Michigan Radio's It's Just Politics co-host Zoe Clark speaks with Stateside's Cynthia Canty about why lawmakers are staying mum on the May 5 road-funding vote. 

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Wayne County Executive Warren Evans today rolled out a financial recovery plan he says could save the county's general fund $230 million over the next four years. 

Alternatively, if no action is taken, Evans said the county's deficit could balloon to more than $170 million by 2020.

A majority of Michigan's 148 state legislators did not respond to an Associated Press survey asking them how they'll vote on next Tuesday's road-funding ballot proposal.

As Dave Eggert with the Associated Press reports:

Thirty-one, or 21 percent, of the Republican-controlled Legislature's 148 members sent back responses to a short email with three questions. The vast majority — 23 — came from among 58 Democrats, with all but one saying they would vote for the constitutional amendment. Of the eight Republicans who answered out of 90, three were in support.

Steve Carmody / Michigan Radio

There’s one week to go before Michigan voters decide if they will support a one penny increase to the state sales tax. 

Union supporters will spend part of this week towing a school bus around the state.    You’ll know it if you see it. It’s the one with a massive concrete block crushing its windshield.

Tomorrow, the U.S. Supreme Court is set to take up the historic Michigan-based case that could determine the legality of same sex marriage throughout the United States.

The Court will hear arguments on four same sex marriage bans in Michigan, Ohio, Kentucky, and Tennessee. The Justices will weigh the rights of voters who approved the bans, the rights of gay and lesbian couples who want to be married, and the rights of same-sex couples who are already married in states that allow it.

Steve Carmody / Michigan Radio

Michigan’s corn growers are hopeful Congress will soon pass Trade Promotion Authority.  That will fast track new trade deals in Asia and Europe.

Jim Zook is with the Michigan Corn Growers Association.

He says the corn market needs a boost, with the price the farmers receive for their corn is at or below the break even price.

Steve Carmody / Michigan Radio

Michigan stores that handle ‘money orders’ may soon have to post the fees they charge

State representative Leslie Love says many poor Michiganders use ‘money orders’ to pay their bills. 

Love says fees ranging from 50 cents to two dollars may not sound like much to many people. 

Michigan company facing $558K fine for worker's death

Apr 24, 2015
user gadgetgirl / Flickr

A  Michigan plastics company is facing $558,000 in fines for safety violations, including those that led to a worker's death.

Last June, Grand Rapids Plastics employee Russel Scharenbroch was crushed to death inside a horizontal injection molding machine he was cleaning.

Kevin Rosseel / morguefile

A private prison near Baldwin, Michigan could re-open, adding 150 jobs to the economy, under a bill sponsored by state Rep. Jon Bumstead, R-Newaygo. The prison operated from 1998 through 2005 as a private youth facility, and was open again briefly later housing inmates from California. It closed again in 2011.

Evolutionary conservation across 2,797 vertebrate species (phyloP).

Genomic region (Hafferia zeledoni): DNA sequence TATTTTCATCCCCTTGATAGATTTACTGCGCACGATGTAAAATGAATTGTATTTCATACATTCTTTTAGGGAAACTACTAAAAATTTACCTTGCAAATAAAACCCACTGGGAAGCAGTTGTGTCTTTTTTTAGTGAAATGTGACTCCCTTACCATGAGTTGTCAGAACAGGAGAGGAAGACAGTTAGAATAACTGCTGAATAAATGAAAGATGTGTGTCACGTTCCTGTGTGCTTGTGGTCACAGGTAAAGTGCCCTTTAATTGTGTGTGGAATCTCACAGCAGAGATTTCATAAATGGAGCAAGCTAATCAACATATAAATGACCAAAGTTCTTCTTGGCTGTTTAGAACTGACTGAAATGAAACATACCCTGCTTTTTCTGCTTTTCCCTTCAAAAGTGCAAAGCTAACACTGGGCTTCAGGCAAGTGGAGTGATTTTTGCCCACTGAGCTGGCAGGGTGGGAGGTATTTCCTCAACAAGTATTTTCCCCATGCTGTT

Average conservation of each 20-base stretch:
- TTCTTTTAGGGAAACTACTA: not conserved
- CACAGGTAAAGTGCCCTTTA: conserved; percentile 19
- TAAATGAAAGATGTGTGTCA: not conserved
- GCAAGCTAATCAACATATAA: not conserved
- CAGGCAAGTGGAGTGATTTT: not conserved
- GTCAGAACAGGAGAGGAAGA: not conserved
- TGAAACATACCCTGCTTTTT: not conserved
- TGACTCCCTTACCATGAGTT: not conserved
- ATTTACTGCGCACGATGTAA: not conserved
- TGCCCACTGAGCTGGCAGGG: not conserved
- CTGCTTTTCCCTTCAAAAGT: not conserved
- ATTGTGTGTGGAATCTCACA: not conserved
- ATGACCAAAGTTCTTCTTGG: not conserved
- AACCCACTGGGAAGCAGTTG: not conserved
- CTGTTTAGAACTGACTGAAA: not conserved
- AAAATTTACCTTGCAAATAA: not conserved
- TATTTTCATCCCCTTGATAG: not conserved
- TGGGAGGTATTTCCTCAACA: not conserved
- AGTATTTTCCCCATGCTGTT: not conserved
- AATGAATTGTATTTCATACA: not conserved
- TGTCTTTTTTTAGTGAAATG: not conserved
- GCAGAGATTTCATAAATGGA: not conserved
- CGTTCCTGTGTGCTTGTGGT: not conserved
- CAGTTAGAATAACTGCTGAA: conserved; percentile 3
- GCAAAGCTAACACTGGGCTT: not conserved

WNEM-TV

 

 

Saturday marks the first anniversary of the city of Flint’s switch from Detroit water to the Flint River. It has not been an easy transition.  

 

“Here’s to Flint," Mayor Dayne Walling said as he raised a glass of water during a small ceremony at Flint’s water plant last April.  

 

Steve Carmody / Michigan Radio

U.S. Agriculture Secretary Tom Vilsack believes farmers can do more to combat climate change. 

He spoke to an audience of farmers and agri-business leaders this afternoon at Michigan State University.

Vilsack says farmers are very familiar with the effects of climate change.

  Today on Stateside:

  • Our latest essay for The Next Idea explores the concept of "responsible innovation" through haiku, the traditional Japanese poetry of three lines with five, seven and five syllables.
  • Vintners in Michigan could have another disaster on their hands this year. Interlochen's Peter Payette reports.
  • Our Poetically Speaking series continues with Margaret Noodin’s Weweni, a collection of poems in Anishnaabemowin and English.
Classroom
User Motown31 / Creative Commons

We’re starting to hear early reports about Governor Snyder’s plan for restructuring public education in Detroit. The school landscape there is very fractured right now, with a combination of traditional public schools, charters, and the Education Achievement Authority.

Today on Stateside:

  • Governor Rick Snyder explains Proposal One, the plan that would increase road funding by increasing the state’s sales tax.
  • In working towards the New International Trade Crossing Bridge, the relationship between the United States and Canada is being put to the test, as Michigan Radio’s political analyst Jack Lessenberry discusses.

  • John Truscott, who sits on the commission that governs the state Capitol Building, talks about reopening the building to the public on Saturdays.

Thetoad / Flickr

Nearly 20 years ago, in the midst of a deep budget crunch, the state decided to close the Capitol to visitors on the weekends.

But now, as of June 6, you’ll be able to again visit the state Capitol on Saturdays.

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The relationship between the United States and Canada has been a figurehead of sorts for international cooperation and friendship between two neighbors.

Efforts to get the New International Trade Crossing Bridge up and running, however, continues to test that international friendship.

Jack Lessenberry, Michigan Radio’s political analyst, recently wrote an opinion piece for Dome headlined, “Cross-Border Chivalry on Life Support.”